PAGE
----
- Heat is one of the Cape Epic challenges you can’t glean from its intimidating stage stats, like distance and meters of elevation.
- The Western Cape regularly experiences heat waves amid the Cape Epic’s scheduling in March. And that there’s no easy way to acquire heat adaption.
- You must do your time in the sun and suffer into that heat adaptation threshold. But going 'slower' can be an advantage when heatproofing.
For those Cape Epic riders in the Southern Hemisphere, now is the time to complete your long hours in the heat.
Peak summer is the best time to get those hard yards done, as the days are long and the temperatures often reach 30 degrees Celsius. Heat adaptation is one of the trickier elements to understand for endurance mountain biking. The only natural way to adapt is to spend time in the heat and sweat literal buckets.
By mid-March, most local Cape Epic riders will have had no option but to acclimate to the heat and be well-adjusted to it. Certain conditions can come up unexpectedly, like in 2017 when the race left Hermanus in soaring 40-degree temperatures, with the organisers eventually cutting the stage distance to just 65km.
Tour de France pros and Cape Epic heat
I was spectating at the Cape Epic 2017. We were part of a group that was lucky enough to spend some time with Tour De France winner Cadel Evans and his teammate for the race George Hincapie.
The pair won the Masters category that year, seemingly on a diet of local wine, if our dinner together was anything to go by. Both confirmed that conditions on the 'Hermanus-hell-stage' were unbearable.
Having ridden more than 20 Grand Tours, Evans and Hincapie carry immense authority, and said organisers made the right call to finish the stage early.
The Overberg is windy
Aside from the obvious heat, don't be surprised to find yourself battling strong, gusty winds on the Hermanus, Stanford and Lourensford days.
The Cape summer is plagued by Southerly winds that often crest 60km/h, which makes for slow and painful progress when it's pumping into your face (which it always seems to do).
Inland stages surrounding Oak Valley are less affected by the wind, but with that comes stagnant heat.
You can ride strongly from snow to summer
It’s not all terrible news if you’re overseas and currently training in the Northern Hemisphere winter.
Simon Andreassen of Cannondale Factory Racing pulled off some sort of miracle at the 2022 Attakwas race (a 122km event scheduled as a heat test in January each year).
He flew in from training in snowy Denmark. Then he proceeded to win one of the hottest Attakwas on record by measuring his effort better than the local pros—showing that slower can be faster when conditions are stiflingly hot.
Carbon bars make a difference
How is my weekend warrior Cape Epic training progressing? I have made some good gains on the fitness front, which I will come to later, but I have found some substantial comfort gains in the form of carbon handlebars for my Pyga Stage.
I’ll cut a long story short, I snapped my previous handlebar clean off in a classic crash at the 2021 Wines2Wales race and have used a borrowed aluminium bar ever since.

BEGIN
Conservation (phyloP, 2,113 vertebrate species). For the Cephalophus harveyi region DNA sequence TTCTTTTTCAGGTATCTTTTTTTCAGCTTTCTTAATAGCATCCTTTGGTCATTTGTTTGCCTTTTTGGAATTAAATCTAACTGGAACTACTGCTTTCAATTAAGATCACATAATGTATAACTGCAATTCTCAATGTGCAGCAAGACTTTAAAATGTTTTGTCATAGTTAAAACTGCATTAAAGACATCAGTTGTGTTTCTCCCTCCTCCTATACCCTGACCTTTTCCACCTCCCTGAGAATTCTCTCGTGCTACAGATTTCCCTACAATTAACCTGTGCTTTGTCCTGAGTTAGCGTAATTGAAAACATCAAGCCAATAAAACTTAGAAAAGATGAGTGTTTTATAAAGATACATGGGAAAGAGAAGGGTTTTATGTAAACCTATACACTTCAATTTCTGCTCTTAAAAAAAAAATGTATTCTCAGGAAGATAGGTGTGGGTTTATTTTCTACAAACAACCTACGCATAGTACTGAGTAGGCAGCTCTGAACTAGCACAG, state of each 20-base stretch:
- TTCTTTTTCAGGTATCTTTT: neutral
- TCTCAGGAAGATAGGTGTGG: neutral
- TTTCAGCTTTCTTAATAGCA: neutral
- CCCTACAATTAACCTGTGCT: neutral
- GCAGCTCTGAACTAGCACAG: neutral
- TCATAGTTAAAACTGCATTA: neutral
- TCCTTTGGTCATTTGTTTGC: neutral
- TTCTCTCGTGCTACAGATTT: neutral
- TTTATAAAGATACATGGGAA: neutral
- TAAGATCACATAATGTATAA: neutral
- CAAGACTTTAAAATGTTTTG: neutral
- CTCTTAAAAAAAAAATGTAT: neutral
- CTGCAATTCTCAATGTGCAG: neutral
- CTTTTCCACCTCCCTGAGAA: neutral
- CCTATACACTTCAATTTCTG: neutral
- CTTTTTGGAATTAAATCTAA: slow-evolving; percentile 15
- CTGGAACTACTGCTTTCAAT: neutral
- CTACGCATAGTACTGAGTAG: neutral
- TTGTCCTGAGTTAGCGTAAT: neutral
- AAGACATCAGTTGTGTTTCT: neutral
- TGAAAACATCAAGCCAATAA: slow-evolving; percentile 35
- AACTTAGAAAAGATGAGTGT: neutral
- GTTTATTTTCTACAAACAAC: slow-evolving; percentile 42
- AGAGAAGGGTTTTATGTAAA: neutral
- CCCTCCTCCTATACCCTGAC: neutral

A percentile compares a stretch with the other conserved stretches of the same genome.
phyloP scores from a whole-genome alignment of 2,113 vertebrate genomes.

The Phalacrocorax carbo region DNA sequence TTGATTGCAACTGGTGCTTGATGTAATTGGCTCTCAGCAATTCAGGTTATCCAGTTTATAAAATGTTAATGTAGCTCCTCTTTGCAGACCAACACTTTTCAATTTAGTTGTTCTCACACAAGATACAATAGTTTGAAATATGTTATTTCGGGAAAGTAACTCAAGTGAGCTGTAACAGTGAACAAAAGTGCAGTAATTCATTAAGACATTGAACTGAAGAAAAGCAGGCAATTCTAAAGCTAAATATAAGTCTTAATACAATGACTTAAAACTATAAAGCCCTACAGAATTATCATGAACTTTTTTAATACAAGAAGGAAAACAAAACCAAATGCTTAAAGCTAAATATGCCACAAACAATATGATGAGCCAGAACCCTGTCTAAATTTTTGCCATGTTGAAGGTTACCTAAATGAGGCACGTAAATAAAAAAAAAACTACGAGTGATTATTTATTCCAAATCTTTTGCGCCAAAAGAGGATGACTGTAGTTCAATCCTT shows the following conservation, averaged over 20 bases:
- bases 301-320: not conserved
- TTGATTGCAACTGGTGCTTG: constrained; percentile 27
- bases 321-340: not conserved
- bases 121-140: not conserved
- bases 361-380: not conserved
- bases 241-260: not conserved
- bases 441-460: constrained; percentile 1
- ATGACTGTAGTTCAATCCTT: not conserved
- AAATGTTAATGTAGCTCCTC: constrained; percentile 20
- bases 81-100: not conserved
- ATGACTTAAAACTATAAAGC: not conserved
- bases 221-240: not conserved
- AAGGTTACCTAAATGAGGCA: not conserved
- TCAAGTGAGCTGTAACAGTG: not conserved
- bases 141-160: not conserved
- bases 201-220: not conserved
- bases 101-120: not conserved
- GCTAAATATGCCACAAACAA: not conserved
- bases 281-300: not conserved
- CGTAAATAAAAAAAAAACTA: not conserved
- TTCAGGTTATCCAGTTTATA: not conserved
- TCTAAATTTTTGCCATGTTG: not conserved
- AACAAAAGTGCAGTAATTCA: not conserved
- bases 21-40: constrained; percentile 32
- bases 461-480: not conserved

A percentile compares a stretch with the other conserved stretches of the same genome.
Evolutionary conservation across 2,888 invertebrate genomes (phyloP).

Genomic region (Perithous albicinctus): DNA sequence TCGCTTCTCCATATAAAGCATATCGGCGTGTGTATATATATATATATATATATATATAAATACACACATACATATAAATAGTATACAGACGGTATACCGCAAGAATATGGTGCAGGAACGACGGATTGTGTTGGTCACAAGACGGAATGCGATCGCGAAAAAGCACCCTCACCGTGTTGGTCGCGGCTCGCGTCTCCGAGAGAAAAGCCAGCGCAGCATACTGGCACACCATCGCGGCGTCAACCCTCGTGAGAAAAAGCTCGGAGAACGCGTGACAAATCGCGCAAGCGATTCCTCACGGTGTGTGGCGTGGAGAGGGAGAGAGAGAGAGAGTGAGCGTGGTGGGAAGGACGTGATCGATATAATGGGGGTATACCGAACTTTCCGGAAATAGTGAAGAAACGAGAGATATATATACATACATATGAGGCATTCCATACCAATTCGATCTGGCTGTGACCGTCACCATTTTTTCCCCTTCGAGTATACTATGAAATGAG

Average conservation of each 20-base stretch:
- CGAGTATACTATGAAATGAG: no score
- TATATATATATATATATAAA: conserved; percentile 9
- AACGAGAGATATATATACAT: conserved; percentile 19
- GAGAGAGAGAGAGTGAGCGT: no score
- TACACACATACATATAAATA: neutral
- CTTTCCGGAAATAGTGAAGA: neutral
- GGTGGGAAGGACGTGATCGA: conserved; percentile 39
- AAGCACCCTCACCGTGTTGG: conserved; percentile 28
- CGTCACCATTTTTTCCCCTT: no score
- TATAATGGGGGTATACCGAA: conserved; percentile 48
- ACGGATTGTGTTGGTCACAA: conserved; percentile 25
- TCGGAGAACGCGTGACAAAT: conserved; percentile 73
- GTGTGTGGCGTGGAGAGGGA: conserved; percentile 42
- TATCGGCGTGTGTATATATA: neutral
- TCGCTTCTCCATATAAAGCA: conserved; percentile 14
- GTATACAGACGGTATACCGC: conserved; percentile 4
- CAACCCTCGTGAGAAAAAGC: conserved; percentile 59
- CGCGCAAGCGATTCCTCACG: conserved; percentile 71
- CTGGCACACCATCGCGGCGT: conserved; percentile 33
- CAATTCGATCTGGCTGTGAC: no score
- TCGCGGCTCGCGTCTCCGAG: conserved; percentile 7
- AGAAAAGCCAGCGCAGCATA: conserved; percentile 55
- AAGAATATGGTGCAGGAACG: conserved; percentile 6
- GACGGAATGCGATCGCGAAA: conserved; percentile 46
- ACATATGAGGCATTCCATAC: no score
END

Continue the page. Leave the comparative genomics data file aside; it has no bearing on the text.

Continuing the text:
Local component manufacturer cSixx has begun designing and producing its own range of carbon handlebars for most MTB disciplines. They are light, strong, look great and have seemingly superb feedback damping.
The reduction in shake and fatigue in my upper body over long rides was noticeable immediately. Wrist pain and forearm fatigue don’t appear to be an issue on long rides of five hours.
Many riders think of the handlebar merely as a steering component, but it carries a lot of your rider weight. It can be a significant comfort and fatigue-mitigation upgrade, too. I'm pleased that such a small change has made a big difference.
Into the final Cape Epic training phase
My training is changing with the Cape Epic less than three months away. The long weeks are well under way, and much of my training has focused on threshold improvements and long stints at zone 4 power. These have sometimes been two-hour intervals at just below threshold, with intermittent, short kicks into zone 5 to simulate those technical climbs which require short bursts of power to crest a rocky outcrop or steeper section.
I work on the traditional four-week training block plan, where three weeks gradually build up training load, and the fourth week is a recovery week. This halves my time in the saddle and focuses on recovery rides (there can still be long zone 2 rides during this week).
For the last two months, I’ve been trying to hit between 14 and 16 hours of riding per week, with recovery weeks being around eight hours. Loading up consecutively long rides on weekends appears to be helping me adapt to the load as I’ll do a hard four-hour ride on a Saturday followed by an 'easy' five-hour trail ride on Sunday.
How many hours should you be riding?
The use of power data during training has proved quite motivational, seeing the watts for similar sessions every week steadily increase. My Power2Max is around ten months old and has yet to need a battery replacement despite daily use - I'm not complaining.
A few interesting numbers to divulge from it at the end of December: my one-hour power number increased, toppling my 2022 best (albeit by just 3 Watts). This is a good sign considering it’s still quite early in the season. There is also a four-hour average power increase from 180 Watts to 188 Watts, something probably quite useful considering those Cape Epic stages will be around six- to seven-hours long in March.
January and February are long hard slogs regarding both hours needed to complete and hot weather adaptation. Think of it as eight weeks of sacrifice, before a relatively easy taper before the start at Meerendal.